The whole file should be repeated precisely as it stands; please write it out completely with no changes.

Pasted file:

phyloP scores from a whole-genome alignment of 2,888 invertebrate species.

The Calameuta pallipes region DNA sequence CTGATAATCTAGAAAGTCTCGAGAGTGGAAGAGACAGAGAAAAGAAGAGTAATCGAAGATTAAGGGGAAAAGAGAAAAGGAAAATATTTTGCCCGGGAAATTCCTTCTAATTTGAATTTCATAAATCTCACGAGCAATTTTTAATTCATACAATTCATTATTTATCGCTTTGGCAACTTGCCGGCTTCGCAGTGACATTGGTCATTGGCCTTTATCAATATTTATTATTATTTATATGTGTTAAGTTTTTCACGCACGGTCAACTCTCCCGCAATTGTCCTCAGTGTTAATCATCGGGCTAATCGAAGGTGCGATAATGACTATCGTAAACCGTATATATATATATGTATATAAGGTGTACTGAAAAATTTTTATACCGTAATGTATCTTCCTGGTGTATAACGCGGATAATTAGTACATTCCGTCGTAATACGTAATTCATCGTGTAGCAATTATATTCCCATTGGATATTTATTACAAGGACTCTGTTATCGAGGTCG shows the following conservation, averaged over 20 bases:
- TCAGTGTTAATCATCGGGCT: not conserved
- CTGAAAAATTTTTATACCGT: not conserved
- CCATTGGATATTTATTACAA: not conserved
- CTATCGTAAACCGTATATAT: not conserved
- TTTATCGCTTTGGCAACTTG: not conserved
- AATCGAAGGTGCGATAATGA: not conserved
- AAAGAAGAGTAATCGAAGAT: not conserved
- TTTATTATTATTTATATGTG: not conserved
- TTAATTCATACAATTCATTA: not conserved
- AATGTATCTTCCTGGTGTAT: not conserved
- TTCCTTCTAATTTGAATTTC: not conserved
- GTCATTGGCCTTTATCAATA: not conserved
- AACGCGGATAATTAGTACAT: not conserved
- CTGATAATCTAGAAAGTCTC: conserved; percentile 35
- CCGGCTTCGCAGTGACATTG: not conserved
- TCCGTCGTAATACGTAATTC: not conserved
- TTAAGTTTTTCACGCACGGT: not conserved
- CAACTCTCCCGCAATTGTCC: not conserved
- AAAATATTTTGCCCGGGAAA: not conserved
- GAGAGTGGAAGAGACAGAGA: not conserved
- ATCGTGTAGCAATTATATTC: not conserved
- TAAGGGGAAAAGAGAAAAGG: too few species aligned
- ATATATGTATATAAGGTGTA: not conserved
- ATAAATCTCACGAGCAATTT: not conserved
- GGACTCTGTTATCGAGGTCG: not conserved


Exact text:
phyloP scores from a whole-genome alignment of 2,888 invertebrate species.

The Calameuta pallipes region DNA sequence CTGATAATCTAGAAAGTCTCGAGAGTGGAAGAGACAGAGAAAAGAAGAGTAATCGAAGATTAAGGGGAAAAGAGAAAAGGAAAATATTTTGCCCGGGAAATTCCTTCTAATTTGAATTTCATAAATCTCACGAGCAATTTTTAATTCATACAATTCATTATTTATCGCTTTGGCAACTTGCCGGCTTCGCAGTGACATTGGTCATTGGCCTTTATCAATATTTATTATTATTTATATGTGTTAAGTTTTTCACGCACGGTCAACTCTCCCGCAATTGTCCTCAGTGTTAATCATCGGGCTAATCGAAGGTGCGATAATGACTATCGTAAACCGTATATATATATATGTATATAAGGTGTACTGAAAAATTTTTATACCGTAATGTATCTTCCTGGTGTATAACGCGGATAATTAGTACATTCCGTCGTAATACGTAATTCATCGTGTAGCAATTATATTCCCATTGGATATTTATTACAAGGACTCTGTTATCGAGGTCG shows the following conservation, averaged over 20 bases:
- TCAGTGTTAATCATCGGGCT: not conserved
- CTGAAAAATTTTTATACCGT: not conserved
- CCATTGGATATTTATTACAA: not conserved
- CTATCGTAAACCGTATATAT: not conserved
- TTTATCGCTTTGGCAACTTG: not conserved
- AATCGAAGGTGCGATAATGA: not conserved
- AAAGAAGAGTAATCGAAGAT: not conserved
- TTTATTATTATTTATATGTG: not conserved
- TTAATTCATACAATTCATTA: not conserved
- AATGTATCTTCCTGGTGTAT: not conserved
- TTCCTTCTAATTTGAATTTC: not conserved
- GTCATTGGCCTTTATCAATA: not conserved
- AACGCGGATAATTAGTACAT: not conserved
- CTGATAATCTAGAAAGTCTC: conserved; percentile 35
- CCGGCTTCGCAGTGACATTG: not conserved
- TCCGTCGTAATACGTAATTC: not conserved
- TTAAGTTTTTCACGCACGGT: not conserved
- CAACTCTCCCGCAATTGTCC: not conserved
- AAAATATTTTGCCCGGGAAA: not conserved
- GAGAGTGGAAGAGACAGAGA: not conserved
- ATCGTGTAGCAATTATATTC: not conserved
- TAAGGGGAAAAGAGAAAAGG: too few species aligned
- ATATATGTATATAAGGTGTA: not conserved
- ATAAATCTCACGAGCAATTT: not conserved
- GGACTCTGTTATCGAGGTCG: not conserved